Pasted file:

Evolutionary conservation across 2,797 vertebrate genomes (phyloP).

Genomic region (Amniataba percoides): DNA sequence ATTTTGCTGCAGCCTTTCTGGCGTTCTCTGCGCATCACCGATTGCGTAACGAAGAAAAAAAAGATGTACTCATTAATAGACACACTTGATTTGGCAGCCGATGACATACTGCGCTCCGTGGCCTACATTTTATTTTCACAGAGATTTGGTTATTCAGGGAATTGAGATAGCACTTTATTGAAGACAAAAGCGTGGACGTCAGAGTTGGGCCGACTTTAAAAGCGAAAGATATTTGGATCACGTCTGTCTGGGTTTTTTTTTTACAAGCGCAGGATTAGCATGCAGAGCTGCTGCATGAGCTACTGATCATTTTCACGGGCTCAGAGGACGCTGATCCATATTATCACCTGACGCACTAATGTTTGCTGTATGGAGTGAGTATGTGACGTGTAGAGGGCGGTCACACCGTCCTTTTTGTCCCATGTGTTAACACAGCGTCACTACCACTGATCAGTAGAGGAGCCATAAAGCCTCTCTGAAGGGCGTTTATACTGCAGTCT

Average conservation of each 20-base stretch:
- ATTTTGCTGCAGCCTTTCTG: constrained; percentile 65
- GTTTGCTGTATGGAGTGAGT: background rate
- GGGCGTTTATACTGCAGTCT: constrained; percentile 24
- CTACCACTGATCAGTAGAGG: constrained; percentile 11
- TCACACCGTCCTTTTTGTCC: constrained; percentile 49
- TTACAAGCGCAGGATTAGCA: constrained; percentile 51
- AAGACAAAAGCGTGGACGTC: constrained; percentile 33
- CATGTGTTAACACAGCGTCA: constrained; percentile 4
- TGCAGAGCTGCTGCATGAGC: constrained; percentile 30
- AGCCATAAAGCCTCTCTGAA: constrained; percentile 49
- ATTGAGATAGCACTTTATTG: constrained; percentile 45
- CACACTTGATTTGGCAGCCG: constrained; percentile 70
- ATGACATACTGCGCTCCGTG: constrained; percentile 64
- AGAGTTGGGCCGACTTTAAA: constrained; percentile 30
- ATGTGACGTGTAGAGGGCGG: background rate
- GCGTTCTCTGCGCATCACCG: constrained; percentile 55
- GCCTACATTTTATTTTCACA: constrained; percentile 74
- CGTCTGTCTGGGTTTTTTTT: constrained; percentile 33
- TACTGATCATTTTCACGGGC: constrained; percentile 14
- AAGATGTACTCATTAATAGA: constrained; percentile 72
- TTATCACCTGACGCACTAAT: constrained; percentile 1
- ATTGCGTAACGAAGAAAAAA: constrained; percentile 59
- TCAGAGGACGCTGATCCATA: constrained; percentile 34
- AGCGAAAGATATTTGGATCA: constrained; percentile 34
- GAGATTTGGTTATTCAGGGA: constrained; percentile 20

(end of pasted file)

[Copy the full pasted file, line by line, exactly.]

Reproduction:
Evolutionary conservation across 2,797 vertebrate genomes (phyloP).

Genomic region (Amniataba percoides): DNA sequence ATTTTGCTGCAGCCTTTCTGGCGTTCTCTGCGCATCACCGATTGCGTAACGAAGAAAAAAAAGATGTACTCATTAATAGACACACTTGATTTGGCAGCCGATGACATACTGCGCTCCGTGGCCTACATTTTATTTTCACAGAGATTTGGTTATTCAGGGAATTGAGATAGCACTTTATTGAAGACAAAAGCGTGGACGTCAGAGTTGGGCCGACTTTAAAAGCGAAAGATATTTGGATCACGTCTGTCTGGGTTTTTTTTTTACAAGCGCAGGATTAGCATGCAGAGCTGCTGCATGAGCTACTGATCATTTTCACGGGCTCAGAGGACGCTGATCCATATTATCACCTGACGCACTAATGTTTGCTGTATGGAGTGAGTATGTGACGTGTAGAGGGCGGTCACACCGTCCTTTTTGTCCCATGTGTTAACACAGCGTCACTACCACTGATCAGTAGAGGAGCCATAAAGCCTCTCTGAAGGGCGTTTATACTGCAGTCT

Average conservation of each 20-base stretch:
- ATTTTGCTGCAGCCTTTCTG: constrained; percentile 65
- GTTTGCTGTATGGAGTGAGT: background rate
- GGGCGTTTATACTGCAGTCT: constrained; percentile 24
- CTACCACTGATCAGTAGAGG: constrained; percentile 11
- TCACACCGTCCTTTTTGTCC: constrained; percentile 49
- TTACAAGCGCAGGATTAGCA: constrained; percentile 51
- AAGACAAAAGCGTGGACGTC: constrained; percentile 33
- CATGTGTTAACACAGCGTCA: constrained; percentile 4
- TGCAGAGCTGCTGCATGAGC: constrained; percentile 30
- AGCCATAAAGCCTCTCTGAA: constrained; percentile 49
- ATTGAGATAGCACTTTATTG: constrained; percentile 45
- CACACTTGATTTGGCAGCCG: constrained; percentile 70
- ATGACATACTGCGCTCCGTG: constrained; percentile 64
- AGAGTTGGGCCGACTTTAAA: constrained; percentile 30
- ATGTGACGTGTAGAGGGCGG: background rate
- GCGTTCTCTGCGCATCACCG: constrained; percentile 55
- GCCTACATTTTATTTTCACA: constrained; percentile 74
- CGTCTGTCTGGGTTTTTTTT: constrained; percentile 33
- TACTGATCATTTTCACGGGC: constrained; percentile 14
- AAGATGTACTCATTAATAGA: constrained; percentile 72
- TTATCACCTGACGCACTAAT: constrained; percentile 1
- ATTGCGTAACGAAGAAAAAA: constrained; percentile 59
- TCAGAGGACGCTGATCCATA: constrained; percentile 34
- AGCGAAAGATATTTGGATCA: constrained; percentile 34
- GAGATTTGGTTATTCAGGGA: constrained; percentile 20